Posts Tagged ‘Kentucky Route Zero’

Our Steam Sale Picks, Round 3!

We’re coming to the end of the Summer Steam Sale so chances are you’ve picked up the things you’d already got your eye on, but there are always games that sneak under the radar or come from genres you might usually ignore. That’s why we’ve put together our final recommendation list. Here’s a whole list of things we love and why we think they’re worth your time! (Don’t forget to check out our earlier picks and the comments, though – I picked up a bunch of games that had escaped my own notice through reader enthusiasm…)

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What Makes Kentucky Route Zero’s Dialogue So Good?

This is The Mechanic, where Alex Wiltshire invites developers to discuss the inner workings of their games. This time, Kentucky Route Zero [official site].

I haven’t a lot of patience for dialogue in games. Weighted by exposition and lumpen characterisation, it tends to lumber, but I love the dialogue in Kentucky Route Zero. Telling a story which balances the bizarre with the everyday, it communicates so much with so few words. And the technology that lies behind them is ancient, wielded by games pretty much since their advent. But Kentucky Route Zero employs a twist of design that makes a world of difference:

THE MECHANIC: Multiple choice
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Kentucky Route Zero Act IV Is “Almost Done”

Oh, happy day! Act IV of Kentucky Route Zero [official site] is “almost done”, say developers Cardboard Computer. They have a picture of a wee boat and everything. It’s a lovely boat. It’s not that we believed Act IV wouldn’t come, as apparently some had started to mutter after more than a year between acts, it’s just grand to hear from it again and know we’re not too far from playing. Even with only two of five planned acts out, KRZ was our game of 2013.

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Walking, Driving, Flying, Seeing, Looking, Watching: Tourist Simulators

I’ve been on holiday, which means I’ve spent more energy walking around and looking at things, than I do when I’m at work. It’s a tricky thing, this holiday business. How am I supposed to enjoy the majesty of nature (and the cold pint in a country pub that waits at the end of nature) when my muscles are aching, the sweat is like an oil slick on my brow, and I’ve fallen into the habit of checking my maps every fifteen minutes because I’m convinced I’m walking in the wrong direction.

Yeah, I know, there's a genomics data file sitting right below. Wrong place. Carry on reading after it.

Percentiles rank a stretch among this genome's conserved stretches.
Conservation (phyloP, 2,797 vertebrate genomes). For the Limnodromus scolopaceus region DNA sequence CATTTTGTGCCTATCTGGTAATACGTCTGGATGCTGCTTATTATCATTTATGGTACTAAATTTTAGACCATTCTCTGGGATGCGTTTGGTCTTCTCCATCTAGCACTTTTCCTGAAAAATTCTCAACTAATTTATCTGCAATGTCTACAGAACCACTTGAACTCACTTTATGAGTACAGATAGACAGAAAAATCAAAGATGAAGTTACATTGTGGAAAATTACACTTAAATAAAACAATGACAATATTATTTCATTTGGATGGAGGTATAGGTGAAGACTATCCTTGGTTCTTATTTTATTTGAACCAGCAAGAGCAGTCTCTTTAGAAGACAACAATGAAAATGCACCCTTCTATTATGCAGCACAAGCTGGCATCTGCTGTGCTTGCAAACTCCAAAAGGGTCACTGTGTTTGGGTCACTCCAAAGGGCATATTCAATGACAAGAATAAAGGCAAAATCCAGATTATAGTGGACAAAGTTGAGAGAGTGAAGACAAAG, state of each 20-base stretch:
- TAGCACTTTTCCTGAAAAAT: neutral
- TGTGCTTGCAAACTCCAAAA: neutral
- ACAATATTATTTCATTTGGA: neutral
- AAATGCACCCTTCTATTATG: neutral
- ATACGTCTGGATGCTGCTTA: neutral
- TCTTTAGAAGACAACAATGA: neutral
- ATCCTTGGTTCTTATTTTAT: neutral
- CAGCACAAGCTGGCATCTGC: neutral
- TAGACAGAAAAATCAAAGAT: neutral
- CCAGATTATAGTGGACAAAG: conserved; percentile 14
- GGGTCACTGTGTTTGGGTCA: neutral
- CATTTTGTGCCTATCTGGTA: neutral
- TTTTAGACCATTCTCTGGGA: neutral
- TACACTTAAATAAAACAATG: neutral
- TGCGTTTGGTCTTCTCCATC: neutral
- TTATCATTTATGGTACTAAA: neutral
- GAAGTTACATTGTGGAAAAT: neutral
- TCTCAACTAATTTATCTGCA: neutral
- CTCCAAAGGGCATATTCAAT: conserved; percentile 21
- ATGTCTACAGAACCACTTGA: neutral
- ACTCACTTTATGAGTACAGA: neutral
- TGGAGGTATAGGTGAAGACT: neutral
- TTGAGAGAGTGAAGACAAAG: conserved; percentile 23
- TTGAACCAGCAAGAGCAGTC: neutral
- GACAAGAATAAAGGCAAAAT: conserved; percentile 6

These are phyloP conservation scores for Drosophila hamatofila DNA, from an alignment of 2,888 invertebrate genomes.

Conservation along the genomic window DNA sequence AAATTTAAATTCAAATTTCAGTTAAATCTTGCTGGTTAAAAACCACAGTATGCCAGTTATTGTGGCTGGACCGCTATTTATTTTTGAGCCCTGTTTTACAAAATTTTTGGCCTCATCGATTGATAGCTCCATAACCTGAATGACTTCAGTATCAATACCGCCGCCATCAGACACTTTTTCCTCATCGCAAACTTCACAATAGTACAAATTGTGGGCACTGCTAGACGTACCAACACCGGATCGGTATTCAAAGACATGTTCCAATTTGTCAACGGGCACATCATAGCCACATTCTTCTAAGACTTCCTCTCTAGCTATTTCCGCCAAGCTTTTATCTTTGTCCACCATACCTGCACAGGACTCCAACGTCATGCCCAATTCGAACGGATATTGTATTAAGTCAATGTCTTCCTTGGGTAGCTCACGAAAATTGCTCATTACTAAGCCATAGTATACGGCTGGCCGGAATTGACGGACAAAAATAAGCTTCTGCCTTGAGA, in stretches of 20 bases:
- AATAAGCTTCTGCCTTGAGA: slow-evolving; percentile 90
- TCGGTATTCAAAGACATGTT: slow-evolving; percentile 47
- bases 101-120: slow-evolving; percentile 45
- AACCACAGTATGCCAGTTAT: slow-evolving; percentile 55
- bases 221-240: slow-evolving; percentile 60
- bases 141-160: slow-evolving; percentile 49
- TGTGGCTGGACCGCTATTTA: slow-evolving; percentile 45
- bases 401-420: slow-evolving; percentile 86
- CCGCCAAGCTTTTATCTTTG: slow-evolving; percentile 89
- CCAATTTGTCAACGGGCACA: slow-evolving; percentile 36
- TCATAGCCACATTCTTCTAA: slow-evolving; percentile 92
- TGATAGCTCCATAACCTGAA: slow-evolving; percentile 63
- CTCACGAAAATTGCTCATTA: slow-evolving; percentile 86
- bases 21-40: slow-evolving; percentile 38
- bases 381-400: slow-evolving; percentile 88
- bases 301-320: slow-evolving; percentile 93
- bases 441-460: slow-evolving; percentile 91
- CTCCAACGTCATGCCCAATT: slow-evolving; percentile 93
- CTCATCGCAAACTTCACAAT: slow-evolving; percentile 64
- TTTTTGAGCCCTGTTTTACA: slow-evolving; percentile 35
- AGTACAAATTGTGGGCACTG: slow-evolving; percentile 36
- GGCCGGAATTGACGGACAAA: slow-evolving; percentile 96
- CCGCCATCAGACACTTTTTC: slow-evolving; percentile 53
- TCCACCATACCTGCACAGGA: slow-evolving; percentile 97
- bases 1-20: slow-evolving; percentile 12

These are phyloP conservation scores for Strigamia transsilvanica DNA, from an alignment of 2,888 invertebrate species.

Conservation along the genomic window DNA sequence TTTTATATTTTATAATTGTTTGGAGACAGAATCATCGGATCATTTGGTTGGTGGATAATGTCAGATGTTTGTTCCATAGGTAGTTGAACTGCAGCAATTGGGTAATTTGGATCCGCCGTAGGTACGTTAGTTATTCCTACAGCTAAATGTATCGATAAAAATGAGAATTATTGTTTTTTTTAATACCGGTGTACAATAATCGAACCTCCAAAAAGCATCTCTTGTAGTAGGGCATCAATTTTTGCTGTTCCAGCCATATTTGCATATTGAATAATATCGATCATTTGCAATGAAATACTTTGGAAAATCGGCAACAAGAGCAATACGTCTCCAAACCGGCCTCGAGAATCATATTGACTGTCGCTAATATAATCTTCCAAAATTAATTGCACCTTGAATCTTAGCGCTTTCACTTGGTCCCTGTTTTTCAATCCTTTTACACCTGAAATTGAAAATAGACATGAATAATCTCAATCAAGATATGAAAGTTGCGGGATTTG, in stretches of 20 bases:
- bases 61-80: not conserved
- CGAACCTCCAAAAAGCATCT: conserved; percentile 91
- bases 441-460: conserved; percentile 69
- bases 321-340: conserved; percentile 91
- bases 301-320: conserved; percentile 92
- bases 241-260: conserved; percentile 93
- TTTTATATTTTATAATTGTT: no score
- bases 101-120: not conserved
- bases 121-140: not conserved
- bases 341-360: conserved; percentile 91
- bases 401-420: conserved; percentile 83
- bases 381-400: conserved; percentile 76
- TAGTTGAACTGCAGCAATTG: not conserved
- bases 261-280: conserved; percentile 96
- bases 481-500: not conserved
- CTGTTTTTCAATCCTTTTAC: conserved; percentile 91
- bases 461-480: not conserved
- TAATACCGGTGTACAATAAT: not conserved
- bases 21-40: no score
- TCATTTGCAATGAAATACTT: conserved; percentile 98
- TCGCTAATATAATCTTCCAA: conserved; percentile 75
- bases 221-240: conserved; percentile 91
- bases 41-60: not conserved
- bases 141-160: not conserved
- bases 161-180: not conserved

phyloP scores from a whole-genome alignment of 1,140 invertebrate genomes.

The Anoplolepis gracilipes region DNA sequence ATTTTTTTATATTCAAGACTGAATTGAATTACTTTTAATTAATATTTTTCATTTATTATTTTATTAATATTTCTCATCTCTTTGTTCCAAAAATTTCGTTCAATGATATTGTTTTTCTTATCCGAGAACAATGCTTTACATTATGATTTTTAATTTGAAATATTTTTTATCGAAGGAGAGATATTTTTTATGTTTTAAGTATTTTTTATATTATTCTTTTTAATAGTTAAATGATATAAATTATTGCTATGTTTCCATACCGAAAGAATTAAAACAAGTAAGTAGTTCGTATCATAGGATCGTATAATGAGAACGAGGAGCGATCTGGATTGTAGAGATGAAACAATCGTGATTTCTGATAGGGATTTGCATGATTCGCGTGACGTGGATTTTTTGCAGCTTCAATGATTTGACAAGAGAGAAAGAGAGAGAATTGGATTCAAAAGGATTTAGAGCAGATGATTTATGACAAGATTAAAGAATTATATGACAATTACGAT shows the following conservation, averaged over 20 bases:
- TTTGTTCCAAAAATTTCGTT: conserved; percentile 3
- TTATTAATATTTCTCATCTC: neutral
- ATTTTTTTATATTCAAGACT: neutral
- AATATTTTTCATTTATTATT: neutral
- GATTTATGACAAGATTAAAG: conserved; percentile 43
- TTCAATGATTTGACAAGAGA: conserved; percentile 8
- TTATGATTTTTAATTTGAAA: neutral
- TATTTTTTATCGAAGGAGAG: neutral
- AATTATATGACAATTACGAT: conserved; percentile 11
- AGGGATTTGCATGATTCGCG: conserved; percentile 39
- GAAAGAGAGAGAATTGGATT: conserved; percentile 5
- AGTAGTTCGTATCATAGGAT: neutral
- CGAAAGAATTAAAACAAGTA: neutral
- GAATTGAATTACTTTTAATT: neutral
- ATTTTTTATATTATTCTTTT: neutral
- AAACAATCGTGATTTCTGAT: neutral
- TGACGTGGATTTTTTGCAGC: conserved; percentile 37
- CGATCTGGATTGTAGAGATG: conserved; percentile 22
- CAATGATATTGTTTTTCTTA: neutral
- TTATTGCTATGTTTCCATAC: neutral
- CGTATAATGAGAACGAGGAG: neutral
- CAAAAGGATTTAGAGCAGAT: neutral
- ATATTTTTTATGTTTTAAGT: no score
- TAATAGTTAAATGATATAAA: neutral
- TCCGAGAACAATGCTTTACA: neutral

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A Psychogeography Of Games #1: Kentucky Route Zero

This article is a part of a series based on 6 months as resident speaker at VideoBrains called A Psychogeography of Games. Psychogeography is a big chewy word put together by drunk French dudes in 1955 to talk about how the landscape of our lives affects how we feel, think and act. Here, I’m particularly interested in how the geography of our lives affects how we make games – the psychogeography of our games. So, in 2015, I’m going on a series of walks with some of my favourite game designers, in places that have affected how they think about what they make, and turning these into talks and articles.

This first piece is about a walk with Jake Elliott (Kentucky Route Zero [official site]). Except that because I don’t fly, the first walk happened in two different continents – we walked on the same day, on different continents, to similar places.

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The 25 Best Adventure Games Ever Made

You know that there are adventure games, and you know that some of those adventure games are better than others. But do you know which one is best, and which one is twenty-fifth best? Well, at last you can find out, with our definitive, unimpeachable breakdown of adventure gaming’s best moments.

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Kentucky Route Pitstop: Here And There Along The Echo

Kentucky Route Zero isn’t just gaming’s finest slice of magical realism and shaggy dog symphonies, it’s also a magnificent feat of myth-making. Like so much Americana, it straddles the line between fact and folk tale, and finds recognisable unrealities along the road to the grave. If the melancholic dramas of the main episodes take place at centre stage, the occasional interludes aren’t the entertainment in between acts, they’re happening somewhere in the wings, backstage or downriver. The latest free offering, Here And There Along The Echo, has a sinister setup – a telephone that can only dial one number – but turns out to be the closest the series has come to revealing its own absurd comedic heart.

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